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Friday, February 25, 2005

Just in case you needed something over which to weep and gnash your teeth...

I ran across this web posting almost by accident. Check it out: it is an Iraqi Christian blog, but reproduces photos of a military rally held at a Baptist church in Kentucky.

I think it is especially shocking given how much we purport to scrupulously maintain separation of church and state, and decry the eliding of faith and politics that we claim to see in Islam. Ironically, to the degree that I understand Islam -- and I don't claim it is much -- they actually have rationales internal to their tradition which would underwrite Islamic government. In fact, it is the outside imposition of Western-style "secular" governments which dissolved the Islamic Empire (at least in the Islamic memory and imagination), and have brought about the sorts of problems and disparities that we find causing so much trouble today.

I'm not entirely sure that the Christian tradition underwrites the sort of "separation" (and I really must use quotation marks here) of church and state that we claim to have here in America. But I am much more certain that the "secular" state values it, and is more than happy to transgress that line when it is convenient, and insist on respecting it when that is convenient.

There was a time when Christians were prohibited from serving in the military...now we are thought of as prime targets for recruitment. Since when did blind obedience to the State, blood-thirstiness, and willingness to kill others when so instructed, become Christian virtues? Even for those Christians not inclined to pacifism, who would countenance fighting a defense war, or a conflict which satisfied the criteria of "just war" -- how can we so eagerly embrace a war which seems motivated by opportunistic expansion of empire? Can war for the protection -- or expansion -- of consumer markets be far behind?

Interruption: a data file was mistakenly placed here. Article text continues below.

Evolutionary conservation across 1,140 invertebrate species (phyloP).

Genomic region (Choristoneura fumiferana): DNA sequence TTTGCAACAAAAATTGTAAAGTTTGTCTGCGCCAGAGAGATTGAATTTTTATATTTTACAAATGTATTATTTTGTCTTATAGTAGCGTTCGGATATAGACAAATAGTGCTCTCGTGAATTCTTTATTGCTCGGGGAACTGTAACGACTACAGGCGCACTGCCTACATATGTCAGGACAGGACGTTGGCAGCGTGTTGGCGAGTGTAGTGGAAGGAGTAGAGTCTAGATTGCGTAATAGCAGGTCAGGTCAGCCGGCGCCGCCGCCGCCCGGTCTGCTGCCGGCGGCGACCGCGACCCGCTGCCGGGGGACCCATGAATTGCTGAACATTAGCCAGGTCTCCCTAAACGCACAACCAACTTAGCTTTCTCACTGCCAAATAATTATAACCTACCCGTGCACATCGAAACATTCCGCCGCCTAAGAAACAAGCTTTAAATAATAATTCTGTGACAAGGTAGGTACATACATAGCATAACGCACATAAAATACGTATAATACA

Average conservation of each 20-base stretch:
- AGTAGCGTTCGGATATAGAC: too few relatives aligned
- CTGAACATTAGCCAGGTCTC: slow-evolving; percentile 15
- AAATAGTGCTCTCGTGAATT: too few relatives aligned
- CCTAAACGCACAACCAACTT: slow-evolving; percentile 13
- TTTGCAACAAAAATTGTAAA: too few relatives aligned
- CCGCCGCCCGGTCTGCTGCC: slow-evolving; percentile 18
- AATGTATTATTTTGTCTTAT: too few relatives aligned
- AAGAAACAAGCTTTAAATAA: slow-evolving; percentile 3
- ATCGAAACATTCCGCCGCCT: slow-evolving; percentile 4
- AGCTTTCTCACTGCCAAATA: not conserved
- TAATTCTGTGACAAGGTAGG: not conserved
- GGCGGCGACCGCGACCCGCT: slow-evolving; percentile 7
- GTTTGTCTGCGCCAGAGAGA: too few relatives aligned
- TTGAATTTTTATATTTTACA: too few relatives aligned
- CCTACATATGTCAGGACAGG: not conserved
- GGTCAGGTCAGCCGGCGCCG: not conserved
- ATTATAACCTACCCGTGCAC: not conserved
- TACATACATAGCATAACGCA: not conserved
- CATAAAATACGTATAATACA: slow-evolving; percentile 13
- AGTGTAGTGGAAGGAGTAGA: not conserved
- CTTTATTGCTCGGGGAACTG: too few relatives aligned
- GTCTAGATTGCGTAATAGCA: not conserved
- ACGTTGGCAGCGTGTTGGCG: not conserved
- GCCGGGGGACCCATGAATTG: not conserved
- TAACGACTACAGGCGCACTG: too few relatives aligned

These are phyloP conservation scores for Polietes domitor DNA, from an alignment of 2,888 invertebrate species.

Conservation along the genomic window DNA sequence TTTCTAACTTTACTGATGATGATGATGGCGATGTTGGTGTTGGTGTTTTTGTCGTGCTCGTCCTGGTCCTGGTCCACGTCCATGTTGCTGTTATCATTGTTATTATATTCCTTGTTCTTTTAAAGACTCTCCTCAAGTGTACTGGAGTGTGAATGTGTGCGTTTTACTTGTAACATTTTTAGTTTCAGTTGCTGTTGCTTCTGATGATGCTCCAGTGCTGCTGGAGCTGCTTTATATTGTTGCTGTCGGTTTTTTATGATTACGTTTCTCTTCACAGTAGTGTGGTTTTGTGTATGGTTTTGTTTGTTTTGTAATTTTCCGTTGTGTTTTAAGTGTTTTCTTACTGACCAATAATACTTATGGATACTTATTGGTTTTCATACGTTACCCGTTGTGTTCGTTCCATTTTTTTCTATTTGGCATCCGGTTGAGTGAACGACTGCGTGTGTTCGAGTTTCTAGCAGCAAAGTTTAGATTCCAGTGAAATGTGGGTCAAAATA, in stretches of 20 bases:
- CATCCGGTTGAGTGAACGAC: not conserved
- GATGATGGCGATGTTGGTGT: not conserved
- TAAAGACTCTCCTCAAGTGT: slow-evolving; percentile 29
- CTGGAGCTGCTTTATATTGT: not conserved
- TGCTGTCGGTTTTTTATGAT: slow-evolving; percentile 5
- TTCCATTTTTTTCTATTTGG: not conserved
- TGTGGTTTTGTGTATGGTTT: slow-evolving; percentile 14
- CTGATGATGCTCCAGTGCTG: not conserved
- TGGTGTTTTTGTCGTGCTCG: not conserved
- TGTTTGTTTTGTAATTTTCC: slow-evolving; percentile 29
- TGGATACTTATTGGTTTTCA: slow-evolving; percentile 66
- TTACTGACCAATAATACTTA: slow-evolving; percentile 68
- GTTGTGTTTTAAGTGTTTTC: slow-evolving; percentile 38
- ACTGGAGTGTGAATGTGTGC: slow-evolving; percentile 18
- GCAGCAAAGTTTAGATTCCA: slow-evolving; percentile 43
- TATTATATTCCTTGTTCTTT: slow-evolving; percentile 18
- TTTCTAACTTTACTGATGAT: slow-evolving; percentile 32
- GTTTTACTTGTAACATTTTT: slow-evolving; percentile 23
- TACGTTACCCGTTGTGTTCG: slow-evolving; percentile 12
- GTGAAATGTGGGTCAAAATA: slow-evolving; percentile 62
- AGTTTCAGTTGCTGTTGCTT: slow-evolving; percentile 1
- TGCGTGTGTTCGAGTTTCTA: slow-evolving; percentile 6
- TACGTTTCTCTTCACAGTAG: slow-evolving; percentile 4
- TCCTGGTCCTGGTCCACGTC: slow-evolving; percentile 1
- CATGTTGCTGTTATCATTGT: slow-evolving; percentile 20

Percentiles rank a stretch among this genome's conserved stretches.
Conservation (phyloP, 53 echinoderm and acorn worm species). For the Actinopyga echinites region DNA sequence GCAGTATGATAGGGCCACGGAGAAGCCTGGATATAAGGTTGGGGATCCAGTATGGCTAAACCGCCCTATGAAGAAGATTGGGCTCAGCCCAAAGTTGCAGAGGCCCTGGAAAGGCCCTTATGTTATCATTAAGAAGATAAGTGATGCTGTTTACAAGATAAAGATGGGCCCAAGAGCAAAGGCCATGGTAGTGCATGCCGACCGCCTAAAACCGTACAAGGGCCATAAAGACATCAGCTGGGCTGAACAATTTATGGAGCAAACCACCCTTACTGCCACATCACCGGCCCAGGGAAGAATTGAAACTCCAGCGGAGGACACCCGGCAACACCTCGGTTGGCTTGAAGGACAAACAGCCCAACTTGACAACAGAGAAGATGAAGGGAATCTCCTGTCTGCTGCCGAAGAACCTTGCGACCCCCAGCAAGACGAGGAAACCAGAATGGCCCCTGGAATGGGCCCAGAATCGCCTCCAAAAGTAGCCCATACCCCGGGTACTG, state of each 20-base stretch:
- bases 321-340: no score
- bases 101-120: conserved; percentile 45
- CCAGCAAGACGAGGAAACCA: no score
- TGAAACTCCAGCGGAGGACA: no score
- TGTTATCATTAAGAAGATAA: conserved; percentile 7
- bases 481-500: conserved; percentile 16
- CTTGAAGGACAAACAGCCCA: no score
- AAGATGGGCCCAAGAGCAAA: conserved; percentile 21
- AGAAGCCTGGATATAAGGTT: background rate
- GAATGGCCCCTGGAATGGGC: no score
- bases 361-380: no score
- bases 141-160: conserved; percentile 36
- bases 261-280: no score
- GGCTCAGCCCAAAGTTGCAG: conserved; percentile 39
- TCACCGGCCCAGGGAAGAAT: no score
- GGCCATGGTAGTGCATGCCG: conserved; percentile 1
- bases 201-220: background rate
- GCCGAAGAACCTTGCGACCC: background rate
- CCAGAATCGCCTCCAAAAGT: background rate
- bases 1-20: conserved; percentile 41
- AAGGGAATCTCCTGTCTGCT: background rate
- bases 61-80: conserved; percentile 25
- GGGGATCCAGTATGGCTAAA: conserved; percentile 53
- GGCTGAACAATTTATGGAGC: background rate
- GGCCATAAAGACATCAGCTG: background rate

John Howard Yoder used to hang a poster on his door where he taught which read "a modest proposal: that all the Christians of the world refuse to kill other Christians." Some students would come up to him with righteous anger, claiming that this was typical, disgusting Christian self-regard. His response would be "Hey, it's a start." If American Christians and Iraqi Christians (or Christians anywhere) would start by refusing to kill each other, we would have to find other means of operating in the world.

Stanley Hauerwas, in an essay compiled in one of his books, made the (typically controversial) claim that homosexuals (as a class of people) are more virtuous than Christians (as a class of people). His basis for this claim was the fact that the military was dubious about whether gays could serve effectively, but did not seem to doubt that Christians could kill people and break things when so ordered.

I know this post has rambled around more than most, but the photos and church bulletin made me want to gag and cry at the same time. Even for those Christians not inclined to pacifism -- and I suppose I am in a minority here -- it seems that this kind of uncritical mixing of overt military promotion and Christian fellowship ought to raise some very serious questions about what difference it makes to follow Jesus as Lord.

God have mercy on us all.

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1 Comments:

Blogger Caleb said...

Well, I didn't really need more to weep and gnash about, but I clicked the link anyway. Painful.

There is a telling line in the bulletin: "Porter Memorial Baptist Church wishes to say 'Thank you!!!!!' for making our nation free to worship God."

The line caught my eye because it's the closest I think the bulletin comes to wrestling with why all of this hoopla is okay. Now, there are many problems one could point out with this rationale (high on the list might be, how does the war in Iraq have anything to do with the freedom of religion?), but the most painful thing about it is the idea that as Christians, we need a nation to keep us free to worship God -- that our freedom to worship the God who is free depends on our physical safety. That idea, I think, is the seed for many poisonous hybrids of Christianity and patriotism. (That was dramatic, but I'm weeping and gnashing here.)

Saturday, February 26, 2005 2:49:00 AM  

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